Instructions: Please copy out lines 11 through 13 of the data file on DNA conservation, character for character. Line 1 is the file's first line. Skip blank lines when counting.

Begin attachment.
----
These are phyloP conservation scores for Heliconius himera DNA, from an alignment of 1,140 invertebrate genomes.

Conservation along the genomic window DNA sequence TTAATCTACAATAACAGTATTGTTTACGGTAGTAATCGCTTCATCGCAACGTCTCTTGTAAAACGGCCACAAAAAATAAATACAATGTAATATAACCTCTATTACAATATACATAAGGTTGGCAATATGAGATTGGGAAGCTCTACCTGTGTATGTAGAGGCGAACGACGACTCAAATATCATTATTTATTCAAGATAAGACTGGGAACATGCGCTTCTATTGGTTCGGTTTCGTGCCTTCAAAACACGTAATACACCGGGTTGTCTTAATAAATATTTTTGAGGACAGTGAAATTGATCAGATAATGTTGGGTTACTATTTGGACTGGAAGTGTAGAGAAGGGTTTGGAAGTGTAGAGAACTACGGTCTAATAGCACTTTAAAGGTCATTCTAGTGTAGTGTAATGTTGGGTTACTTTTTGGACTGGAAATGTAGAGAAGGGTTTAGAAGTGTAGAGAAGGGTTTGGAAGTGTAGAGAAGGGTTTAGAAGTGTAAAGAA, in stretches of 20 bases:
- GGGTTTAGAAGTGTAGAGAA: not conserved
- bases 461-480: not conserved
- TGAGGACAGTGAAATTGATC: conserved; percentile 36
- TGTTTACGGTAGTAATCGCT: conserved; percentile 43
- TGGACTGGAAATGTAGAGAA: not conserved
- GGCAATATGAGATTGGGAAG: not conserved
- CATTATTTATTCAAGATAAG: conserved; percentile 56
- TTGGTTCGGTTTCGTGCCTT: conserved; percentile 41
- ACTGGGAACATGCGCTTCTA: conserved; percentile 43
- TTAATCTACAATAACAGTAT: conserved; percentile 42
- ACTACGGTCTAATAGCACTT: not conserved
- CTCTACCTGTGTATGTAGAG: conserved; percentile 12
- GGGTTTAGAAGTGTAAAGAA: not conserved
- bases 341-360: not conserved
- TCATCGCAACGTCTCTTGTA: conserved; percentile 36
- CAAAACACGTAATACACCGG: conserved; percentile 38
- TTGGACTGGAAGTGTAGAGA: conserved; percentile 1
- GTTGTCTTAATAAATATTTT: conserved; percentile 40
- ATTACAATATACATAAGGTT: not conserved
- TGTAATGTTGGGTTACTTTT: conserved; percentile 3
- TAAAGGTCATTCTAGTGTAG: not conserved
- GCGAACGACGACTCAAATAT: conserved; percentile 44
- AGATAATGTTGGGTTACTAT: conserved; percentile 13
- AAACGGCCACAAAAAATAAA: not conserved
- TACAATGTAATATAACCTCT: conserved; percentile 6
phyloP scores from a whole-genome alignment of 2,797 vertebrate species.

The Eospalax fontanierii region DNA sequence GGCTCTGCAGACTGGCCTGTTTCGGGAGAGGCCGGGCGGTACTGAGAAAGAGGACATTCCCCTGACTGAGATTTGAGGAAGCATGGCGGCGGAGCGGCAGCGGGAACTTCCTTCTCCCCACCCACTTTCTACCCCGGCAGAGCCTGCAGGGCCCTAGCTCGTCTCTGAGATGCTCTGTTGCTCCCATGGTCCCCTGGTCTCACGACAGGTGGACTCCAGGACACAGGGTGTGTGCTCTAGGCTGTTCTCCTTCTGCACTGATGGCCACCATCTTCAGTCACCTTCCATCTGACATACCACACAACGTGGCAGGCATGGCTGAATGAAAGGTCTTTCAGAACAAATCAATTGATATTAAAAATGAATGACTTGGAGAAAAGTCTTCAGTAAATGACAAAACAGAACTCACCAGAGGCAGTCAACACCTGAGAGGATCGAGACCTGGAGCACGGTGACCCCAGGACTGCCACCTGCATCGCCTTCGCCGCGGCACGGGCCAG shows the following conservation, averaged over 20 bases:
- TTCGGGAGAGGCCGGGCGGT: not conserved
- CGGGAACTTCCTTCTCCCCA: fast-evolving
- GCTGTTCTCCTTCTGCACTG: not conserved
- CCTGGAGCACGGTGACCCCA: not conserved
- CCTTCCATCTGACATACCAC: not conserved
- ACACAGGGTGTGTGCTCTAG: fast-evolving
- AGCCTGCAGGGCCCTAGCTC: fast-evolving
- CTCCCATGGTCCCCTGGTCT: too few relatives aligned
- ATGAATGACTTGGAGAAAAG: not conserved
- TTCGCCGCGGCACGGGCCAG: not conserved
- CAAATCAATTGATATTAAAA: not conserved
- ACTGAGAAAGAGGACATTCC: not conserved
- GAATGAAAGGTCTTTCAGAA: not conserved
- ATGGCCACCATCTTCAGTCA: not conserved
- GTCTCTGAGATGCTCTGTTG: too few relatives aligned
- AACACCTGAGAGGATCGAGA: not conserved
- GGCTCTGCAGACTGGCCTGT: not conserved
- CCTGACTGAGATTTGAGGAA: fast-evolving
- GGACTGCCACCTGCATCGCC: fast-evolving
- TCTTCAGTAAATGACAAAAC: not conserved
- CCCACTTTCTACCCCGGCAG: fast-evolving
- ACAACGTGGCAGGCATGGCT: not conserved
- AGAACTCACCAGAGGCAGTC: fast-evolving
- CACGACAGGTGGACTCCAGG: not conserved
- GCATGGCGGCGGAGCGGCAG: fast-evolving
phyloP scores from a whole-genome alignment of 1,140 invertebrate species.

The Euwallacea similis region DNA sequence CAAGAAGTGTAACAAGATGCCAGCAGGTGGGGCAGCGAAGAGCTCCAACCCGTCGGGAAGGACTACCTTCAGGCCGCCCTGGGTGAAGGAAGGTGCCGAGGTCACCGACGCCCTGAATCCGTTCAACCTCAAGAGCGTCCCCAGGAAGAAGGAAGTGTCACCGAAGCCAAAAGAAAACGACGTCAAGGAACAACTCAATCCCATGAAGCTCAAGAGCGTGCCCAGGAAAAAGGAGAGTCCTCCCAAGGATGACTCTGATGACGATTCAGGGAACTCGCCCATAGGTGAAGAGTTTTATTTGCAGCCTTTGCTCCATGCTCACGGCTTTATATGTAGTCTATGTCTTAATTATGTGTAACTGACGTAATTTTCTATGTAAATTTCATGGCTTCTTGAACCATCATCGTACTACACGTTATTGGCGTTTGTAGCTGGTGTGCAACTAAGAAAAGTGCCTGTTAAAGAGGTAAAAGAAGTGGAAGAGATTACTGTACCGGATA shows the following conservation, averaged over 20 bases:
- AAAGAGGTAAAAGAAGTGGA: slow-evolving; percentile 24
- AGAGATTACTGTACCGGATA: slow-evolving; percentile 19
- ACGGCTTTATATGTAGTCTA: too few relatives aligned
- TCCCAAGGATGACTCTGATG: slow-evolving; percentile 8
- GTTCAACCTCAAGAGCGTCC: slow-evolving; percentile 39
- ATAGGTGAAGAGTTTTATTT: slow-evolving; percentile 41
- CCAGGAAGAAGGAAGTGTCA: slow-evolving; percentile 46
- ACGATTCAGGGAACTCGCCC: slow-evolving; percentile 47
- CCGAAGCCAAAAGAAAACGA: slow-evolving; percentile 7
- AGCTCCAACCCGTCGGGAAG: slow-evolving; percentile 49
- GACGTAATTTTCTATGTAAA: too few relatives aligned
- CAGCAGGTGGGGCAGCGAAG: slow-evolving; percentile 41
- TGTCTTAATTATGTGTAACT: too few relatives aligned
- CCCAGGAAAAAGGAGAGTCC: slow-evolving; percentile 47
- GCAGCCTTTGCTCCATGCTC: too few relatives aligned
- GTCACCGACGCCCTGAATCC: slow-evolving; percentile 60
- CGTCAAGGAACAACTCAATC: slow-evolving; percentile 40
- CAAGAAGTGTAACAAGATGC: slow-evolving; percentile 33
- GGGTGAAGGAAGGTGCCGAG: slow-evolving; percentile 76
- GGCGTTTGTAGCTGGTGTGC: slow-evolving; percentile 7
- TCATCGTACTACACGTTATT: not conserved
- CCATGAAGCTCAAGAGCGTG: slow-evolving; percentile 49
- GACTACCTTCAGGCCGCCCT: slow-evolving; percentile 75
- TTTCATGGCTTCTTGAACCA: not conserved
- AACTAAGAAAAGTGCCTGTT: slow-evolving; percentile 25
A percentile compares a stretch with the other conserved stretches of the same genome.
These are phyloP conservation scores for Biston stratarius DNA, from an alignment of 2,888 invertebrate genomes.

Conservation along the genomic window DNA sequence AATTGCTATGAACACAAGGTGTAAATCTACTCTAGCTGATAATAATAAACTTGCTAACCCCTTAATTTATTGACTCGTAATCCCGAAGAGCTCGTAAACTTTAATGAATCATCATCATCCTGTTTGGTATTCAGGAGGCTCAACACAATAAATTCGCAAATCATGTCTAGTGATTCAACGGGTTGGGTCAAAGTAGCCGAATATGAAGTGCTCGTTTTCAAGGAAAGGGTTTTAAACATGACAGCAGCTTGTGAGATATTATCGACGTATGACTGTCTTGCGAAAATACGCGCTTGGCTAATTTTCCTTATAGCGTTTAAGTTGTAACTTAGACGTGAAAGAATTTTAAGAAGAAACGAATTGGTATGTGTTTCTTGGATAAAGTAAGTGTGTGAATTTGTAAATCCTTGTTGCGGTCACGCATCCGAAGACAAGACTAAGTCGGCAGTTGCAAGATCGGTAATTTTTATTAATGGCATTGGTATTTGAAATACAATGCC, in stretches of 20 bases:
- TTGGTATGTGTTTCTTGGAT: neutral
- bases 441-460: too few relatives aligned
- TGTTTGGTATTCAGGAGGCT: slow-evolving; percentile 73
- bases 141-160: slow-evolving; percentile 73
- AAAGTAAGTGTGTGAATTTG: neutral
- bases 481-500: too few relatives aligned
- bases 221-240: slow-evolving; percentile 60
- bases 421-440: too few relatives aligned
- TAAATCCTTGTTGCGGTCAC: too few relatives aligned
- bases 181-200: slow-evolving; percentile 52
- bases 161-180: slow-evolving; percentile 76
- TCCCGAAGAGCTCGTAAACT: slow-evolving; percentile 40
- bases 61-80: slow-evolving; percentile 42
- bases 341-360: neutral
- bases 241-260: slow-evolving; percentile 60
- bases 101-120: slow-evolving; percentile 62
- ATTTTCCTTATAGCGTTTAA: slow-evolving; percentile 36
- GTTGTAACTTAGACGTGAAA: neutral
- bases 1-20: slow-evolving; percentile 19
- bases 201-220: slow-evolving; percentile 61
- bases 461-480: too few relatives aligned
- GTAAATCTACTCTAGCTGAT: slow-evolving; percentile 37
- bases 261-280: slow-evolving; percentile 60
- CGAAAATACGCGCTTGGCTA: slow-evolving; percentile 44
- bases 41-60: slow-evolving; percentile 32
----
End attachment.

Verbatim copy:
- ACTGGGAACATGCGCTTCTA: conserved; percentile 43
- TTAATCTACAATAACAGTAT: conserved; percentile 42
- ACTACGGTCTAATAGCACTT: not conserved